11 The partial deletion of the long arm of the paternal chromosome 15 is a common marker of this disease, (12) though it can also present as a maternal uniparental disomy
Maternal uniparental disomy
accounts for further 20%.
5 , and 10% have maternal uniparental disomy
for chromosome 7 .
These mechanisms include a paternally derived de novo deletion of this region (approximately 75%-80%), maternal uniparental disomy
(UPD) of chromosome 15 (approximately 20%-25%), or paternal imprinting defects that silence paternal alleles (approximately 1%).
This form is referred to as maternal uniparental disomy, and affected individuals present with slightly milder symptoms.
In the population of persons with PWS resulting from maternal uniparental disomy, reduced skin picking was seen but there was an increase in affective, psychotic, and autistic symptoms (Boer et al.
But 28% of these cases are caused by maternal uniparental disomy
which means that both chromosome 15's have been derived from the mother, a defect that can only be ascertained with molecular testing.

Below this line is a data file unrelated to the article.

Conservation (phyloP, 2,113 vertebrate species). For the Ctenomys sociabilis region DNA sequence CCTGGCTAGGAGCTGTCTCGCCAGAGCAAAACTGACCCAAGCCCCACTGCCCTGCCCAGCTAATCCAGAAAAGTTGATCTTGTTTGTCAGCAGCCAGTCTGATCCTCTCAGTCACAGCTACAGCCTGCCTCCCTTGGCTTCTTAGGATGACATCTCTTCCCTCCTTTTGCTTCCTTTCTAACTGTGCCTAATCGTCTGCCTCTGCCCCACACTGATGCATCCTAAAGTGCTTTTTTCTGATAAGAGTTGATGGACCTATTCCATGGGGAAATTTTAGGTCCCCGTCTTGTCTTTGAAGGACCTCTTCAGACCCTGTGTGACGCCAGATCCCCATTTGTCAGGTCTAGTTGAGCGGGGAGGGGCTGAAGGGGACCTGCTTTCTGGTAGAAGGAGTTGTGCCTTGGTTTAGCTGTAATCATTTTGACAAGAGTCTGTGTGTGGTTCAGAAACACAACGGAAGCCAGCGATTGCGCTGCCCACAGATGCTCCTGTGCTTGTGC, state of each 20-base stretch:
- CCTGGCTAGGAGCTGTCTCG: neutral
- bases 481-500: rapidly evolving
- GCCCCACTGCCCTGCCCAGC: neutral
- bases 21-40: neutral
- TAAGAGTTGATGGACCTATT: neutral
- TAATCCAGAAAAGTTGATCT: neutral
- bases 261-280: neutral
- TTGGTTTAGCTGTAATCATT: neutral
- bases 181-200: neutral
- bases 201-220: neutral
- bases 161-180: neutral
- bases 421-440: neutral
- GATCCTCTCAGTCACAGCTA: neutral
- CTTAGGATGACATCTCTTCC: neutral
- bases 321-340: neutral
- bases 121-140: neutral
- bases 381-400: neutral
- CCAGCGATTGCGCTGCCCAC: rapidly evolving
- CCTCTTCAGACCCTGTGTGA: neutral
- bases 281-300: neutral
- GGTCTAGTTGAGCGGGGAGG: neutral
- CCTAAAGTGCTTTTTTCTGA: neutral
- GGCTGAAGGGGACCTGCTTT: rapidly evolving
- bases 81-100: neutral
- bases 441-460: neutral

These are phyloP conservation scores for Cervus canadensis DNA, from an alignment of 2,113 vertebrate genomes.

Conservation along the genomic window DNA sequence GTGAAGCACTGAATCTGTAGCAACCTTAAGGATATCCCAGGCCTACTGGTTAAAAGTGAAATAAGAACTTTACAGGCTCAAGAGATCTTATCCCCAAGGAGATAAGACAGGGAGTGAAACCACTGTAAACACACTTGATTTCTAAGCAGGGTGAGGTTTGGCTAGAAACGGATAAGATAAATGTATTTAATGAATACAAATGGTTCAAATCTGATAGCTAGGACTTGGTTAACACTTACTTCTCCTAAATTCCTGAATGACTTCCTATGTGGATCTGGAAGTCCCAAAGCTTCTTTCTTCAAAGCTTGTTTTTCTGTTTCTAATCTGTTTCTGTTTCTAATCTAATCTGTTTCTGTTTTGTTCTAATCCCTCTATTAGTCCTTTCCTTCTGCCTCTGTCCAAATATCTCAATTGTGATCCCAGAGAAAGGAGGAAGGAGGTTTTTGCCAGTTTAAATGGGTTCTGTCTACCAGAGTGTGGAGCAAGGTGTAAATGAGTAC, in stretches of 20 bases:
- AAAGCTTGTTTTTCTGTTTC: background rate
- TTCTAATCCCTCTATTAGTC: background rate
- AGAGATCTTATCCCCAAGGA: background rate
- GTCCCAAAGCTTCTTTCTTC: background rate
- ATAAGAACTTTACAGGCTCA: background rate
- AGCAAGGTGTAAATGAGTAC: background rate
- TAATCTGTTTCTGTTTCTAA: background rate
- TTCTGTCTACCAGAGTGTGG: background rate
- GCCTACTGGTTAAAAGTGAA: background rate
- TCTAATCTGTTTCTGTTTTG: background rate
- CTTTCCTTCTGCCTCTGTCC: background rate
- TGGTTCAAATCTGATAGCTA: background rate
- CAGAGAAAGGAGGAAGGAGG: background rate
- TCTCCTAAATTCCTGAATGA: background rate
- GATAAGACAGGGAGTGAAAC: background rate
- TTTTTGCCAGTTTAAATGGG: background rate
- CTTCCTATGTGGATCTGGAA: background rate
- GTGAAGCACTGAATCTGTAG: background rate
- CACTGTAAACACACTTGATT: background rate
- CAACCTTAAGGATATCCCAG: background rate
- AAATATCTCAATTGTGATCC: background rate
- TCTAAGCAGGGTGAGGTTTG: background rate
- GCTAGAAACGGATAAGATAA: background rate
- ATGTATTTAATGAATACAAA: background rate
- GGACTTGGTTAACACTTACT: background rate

Do patients with maternal uniparental disomy for chromosome 7 have a distinct mild Silver-Russell phenotype?
A narrow segment of maternal uniparental disomy of chromosome 7q31-qter in SilverRussell syndrome delimits a candidate gene region.
Approximately 70% of PWS cases are associated with a de novo paternally derived deletion, ~25% with maternal uniparental disomy
15, and the rest with deletions or epimutations in the imprinting center or from chromosome 15q translocations (5-7).
2-q13 deletion on the paternally inherited chromosome 15, whereas 25% have maternal uniparental disomy
(UPD), <5% have an imprinting center sequence variant, and 1% have a structural chromosome rearrangement involving 15g11.
PWS results from loss of imprinted genes from the paternally inherited chromosome as a result of either interstitial deletion (-70% of cases) or maternal uniparental disomy
(UPD; -30% of cases) (1-4).